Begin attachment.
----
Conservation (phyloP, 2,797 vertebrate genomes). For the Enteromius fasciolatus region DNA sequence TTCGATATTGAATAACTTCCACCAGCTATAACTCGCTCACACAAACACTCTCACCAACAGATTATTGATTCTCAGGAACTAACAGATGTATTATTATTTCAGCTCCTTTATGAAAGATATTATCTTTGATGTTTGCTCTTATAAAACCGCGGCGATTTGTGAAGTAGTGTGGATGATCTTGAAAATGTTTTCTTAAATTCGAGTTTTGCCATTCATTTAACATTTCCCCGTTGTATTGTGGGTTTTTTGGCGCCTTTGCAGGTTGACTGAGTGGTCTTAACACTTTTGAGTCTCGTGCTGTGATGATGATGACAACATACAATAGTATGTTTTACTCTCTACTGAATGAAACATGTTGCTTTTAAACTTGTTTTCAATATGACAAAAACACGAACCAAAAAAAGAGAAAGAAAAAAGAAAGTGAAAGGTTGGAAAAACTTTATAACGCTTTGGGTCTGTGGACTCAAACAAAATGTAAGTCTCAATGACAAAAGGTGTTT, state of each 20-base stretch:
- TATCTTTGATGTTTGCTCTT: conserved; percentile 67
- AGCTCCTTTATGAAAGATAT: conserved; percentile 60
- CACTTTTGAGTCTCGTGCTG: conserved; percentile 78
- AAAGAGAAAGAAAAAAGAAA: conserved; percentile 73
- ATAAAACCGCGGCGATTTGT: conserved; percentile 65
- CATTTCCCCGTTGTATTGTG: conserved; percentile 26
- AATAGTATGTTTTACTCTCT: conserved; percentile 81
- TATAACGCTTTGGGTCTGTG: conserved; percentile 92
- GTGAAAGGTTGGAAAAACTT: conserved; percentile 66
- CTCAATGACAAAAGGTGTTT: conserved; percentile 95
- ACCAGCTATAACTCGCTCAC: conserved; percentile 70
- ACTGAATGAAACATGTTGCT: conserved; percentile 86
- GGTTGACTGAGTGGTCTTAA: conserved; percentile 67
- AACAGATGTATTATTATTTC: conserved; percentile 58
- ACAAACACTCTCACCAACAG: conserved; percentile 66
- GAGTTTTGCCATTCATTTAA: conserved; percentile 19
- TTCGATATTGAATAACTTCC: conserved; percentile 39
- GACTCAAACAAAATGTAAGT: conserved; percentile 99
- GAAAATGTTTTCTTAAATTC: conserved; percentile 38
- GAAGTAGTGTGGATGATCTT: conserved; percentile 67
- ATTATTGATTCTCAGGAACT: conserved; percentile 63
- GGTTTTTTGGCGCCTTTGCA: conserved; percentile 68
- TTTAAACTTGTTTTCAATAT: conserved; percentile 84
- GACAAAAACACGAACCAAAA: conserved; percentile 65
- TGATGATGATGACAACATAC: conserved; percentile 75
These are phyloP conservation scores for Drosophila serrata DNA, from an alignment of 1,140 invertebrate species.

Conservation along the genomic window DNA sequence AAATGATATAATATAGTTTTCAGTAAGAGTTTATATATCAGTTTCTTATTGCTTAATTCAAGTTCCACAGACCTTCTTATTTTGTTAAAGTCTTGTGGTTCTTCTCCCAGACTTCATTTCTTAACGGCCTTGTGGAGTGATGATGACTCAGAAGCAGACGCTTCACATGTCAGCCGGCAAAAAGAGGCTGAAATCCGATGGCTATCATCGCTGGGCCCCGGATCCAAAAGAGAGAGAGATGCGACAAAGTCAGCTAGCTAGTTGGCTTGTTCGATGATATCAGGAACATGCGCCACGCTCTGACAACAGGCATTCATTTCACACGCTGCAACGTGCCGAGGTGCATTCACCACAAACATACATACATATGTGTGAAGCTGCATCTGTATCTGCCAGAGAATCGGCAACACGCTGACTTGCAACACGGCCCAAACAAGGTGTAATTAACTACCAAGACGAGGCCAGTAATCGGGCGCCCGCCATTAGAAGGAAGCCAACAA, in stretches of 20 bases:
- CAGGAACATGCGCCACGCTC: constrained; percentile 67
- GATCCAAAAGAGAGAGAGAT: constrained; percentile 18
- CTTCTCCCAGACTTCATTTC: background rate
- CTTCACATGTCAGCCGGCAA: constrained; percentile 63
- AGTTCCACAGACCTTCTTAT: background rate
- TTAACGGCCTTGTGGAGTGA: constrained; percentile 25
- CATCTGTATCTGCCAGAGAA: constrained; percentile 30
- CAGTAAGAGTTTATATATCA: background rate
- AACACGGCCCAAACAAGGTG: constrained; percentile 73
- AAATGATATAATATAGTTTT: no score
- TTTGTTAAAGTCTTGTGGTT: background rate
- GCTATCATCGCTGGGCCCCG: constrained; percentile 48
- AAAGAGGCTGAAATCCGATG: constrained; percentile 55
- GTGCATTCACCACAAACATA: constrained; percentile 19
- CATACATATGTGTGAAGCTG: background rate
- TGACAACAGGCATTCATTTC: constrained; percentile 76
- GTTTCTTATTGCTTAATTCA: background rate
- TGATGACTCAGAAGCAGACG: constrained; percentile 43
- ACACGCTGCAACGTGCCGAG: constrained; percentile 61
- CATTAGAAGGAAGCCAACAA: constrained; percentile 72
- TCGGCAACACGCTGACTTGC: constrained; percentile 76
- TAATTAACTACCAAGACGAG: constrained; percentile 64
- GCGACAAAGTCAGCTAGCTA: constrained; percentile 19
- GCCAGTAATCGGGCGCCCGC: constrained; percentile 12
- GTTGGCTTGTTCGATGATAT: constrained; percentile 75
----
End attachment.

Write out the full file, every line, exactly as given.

Conservation (phyloP, 2,797 vertebrate genomes). For the Enteromius fasciolatus region DNA sequence TTCGATATTGAATAACTTCCACCAGCTATAACTCGCTCACACAAACACTCTCACCAACAGATTATTGATTCTCAGGAACTAACAGATGTATTATTATTTCAGCTCCTTTATGAAAGATATTATCTTTGATGTTTGCTCTTATAAAACCGCGGCGATTTGTGAAGTAGTGTGGATGATCTTGAAAATGTTTTCTTAAATTCGAGTTTTGCCATTCATTTAACATTTCCCCGTTGTATTGTGGGTTTTTTGGCGCCTTTGCAGGTTGACTGAGTGGTCTTAACACTTTTGAGTCTCGTGCTGTGATGATGATGACAACATACAATAGTATGTTTTACTCTCTACTGAATGAAACATGTTGCTTTTAAACTTGTTTTCAATATGACAAAAACACGAACCAAAAAAAGAGAAAGAAAAAAGAAAGTGAAAGGTTGGAAAAACTTTATAACGCTTTGGGTCTGTGGACTCAAACAAAATGTAAGTCTCAATGACAAAAGGTGTTT, state of each 20-base stretch:
- TATCTTTGATGTTTGCTCTT: conserved; percentile 67
- AGCTCCTTTATGAAAGATAT: conserved; percentile 60
- CACTTTTGAGTCTCGTGCTG: conserved; percentile 78
- AAAGAGAAAGAAAAAAGAAA: conserved; percentile 73
- ATAAAACCGCGGCGATTTGT: conserved; percentile 65
- CATTTCCCCGTTGTATTGTG: conserved; percentile 26
- AATAGTATGTTTTACTCTCT: conserved; percentile 81
- TATAACGCTTTGGGTCTGTG: conserved; percentile 92
- GTGAAAGGTTGGAAAAACTT: conserved; percentile 66
- CTCAATGACAAAAGGTGTTT: conserved; percentile 95
- ACCAGCTATAACTCGCTCAC: conserved; percentile 70
- ACTGAATGAAACATGTTGCT: conserved; percentile 86
- GGTTGACTGAGTGGTCTTAA: conserved; percentile 67
- AACAGATGTATTATTATTTC: conserved; percentile 58
- ACAAACACTCTCACCAACAG: conserved; percentile 66
- GAGTTTTGCCATTCATTTAA: conserved; percentile 19
- TTCGATATTGAATAACTTCC: conserved; percentile 39
- GACTCAAACAAAATGTAAGT: conserved; percentile 99
- GAAAATGTTTTCTTAAATTC: conserved; percentile 38
- GAAGTAGTGTGGATGATCTT: conserved; percentile 67
- ATTATTGATTCTCAGGAACT: conserved; percentile 63
- GGTTTTTTGGCGCCTTTGCA: conserved; percentile 68
- TTTAAACTTGTTTTCAATAT: conserved; percentile 84
- GACAAAAACACGAACCAAAA: conserved; percentile 65
- TGATGATGATGACAACATAC: conserved; percentile 75
These are phyloP conservation scores for Drosophila serrata DNA, from an alignment of 1,140 invertebrate species.

Conservation along the genomic window DNA sequence AAATGATATAATATAGTTTTCAGTAAGAGTTTATATATCAGTTTCTTATTGCTTAATTCAAGTTCCACAGACCTTCTTATTTTGTTAAAGTCTTGTGGTTCTTCTCCCAGACTTCATTTCTTAACGGCCTTGTGGAGTGATGATGACTCAGAAGCAGACGCTTCACATGTCAGCCGGCAAAAAGAGGCTGAAATCCGATGGCTATCATCGCTGGGCCCCGGATCCAAAAGAGAGAGAGATGCGACAAAGTCAGCTAGCTAGTTGGCTTGTTCGATGATATCAGGAACATGCGCCACGCTCTGACAACAGGCATTCATTTCACACGCTGCAACGTGCCGAGGTGCATTCACCACAAACATACATACATATGTGTGAAGCTGCATCTGTATCTGCCAGAGAATCGGCAACACGCTGACTTGCAACACGGCCCAAACAAGGTGTAATTAACTACCAAGACGAGGCCAGTAATCGGGCGCCCGCCATTAGAAGGAAGCCAACAA, in stretches of 20 bases:
- CAGGAACATGCGCCACGCTC: constrained; percentile 67
- GATCCAAAAGAGAGAGAGAT: constrained; percentile 18
- CTTCTCCCAGACTTCATTTC: background rate
- CTTCACATGTCAGCCGGCAA: constrained; percentile 63
- AGTTCCACAGACCTTCTTAT: background rate
- TTAACGGCCTTGTGGAGTGA: constrained; percentile 25
- CATCTGTATCTGCCAGAGAA: constrained; percentile 30
- CAGTAAGAGTTTATATATCA: background rate
- AACACGGCCCAAACAAGGTG: constrained; percentile 73
- AAATGATATAATATAGTTTT: no score
- TTTGTTAAAGTCTTGTGGTT: background rate
- GCTATCATCGCTGGGCCCCG: constrained; percentile 48
- AAAGAGGCTGAAATCCGATG: constrained; percentile 55
- GTGCATTCACCACAAACATA: constrained; percentile 19
- CATACATATGTGTGAAGCTG: background rate
- TGACAACAGGCATTCATTTC: constrained; percentile 76
- GTTTCTTATTGCTTAATTCA: background rate
- TGATGACTCAGAAGCAGACG: constrained; percentile 43
- ACACGCTGCAACGTGCCGAG: constrained; percentile 61
- CATTAGAAGGAAGCCAACAA: constrained; percentile 72
- TCGGCAACACGCTGACTTGC: constrained; percentile 76
- TAATTAACTACCAAGACGAG: constrained; percentile 64
- GCGACAAAGTCAGCTAGCTA: constrained; percentile 19
- GCCAGTAATCGGGCGCCCGC: constrained; percentile 12
- GTTGGCTTGTTCGATGATAT: constrained; percentile 75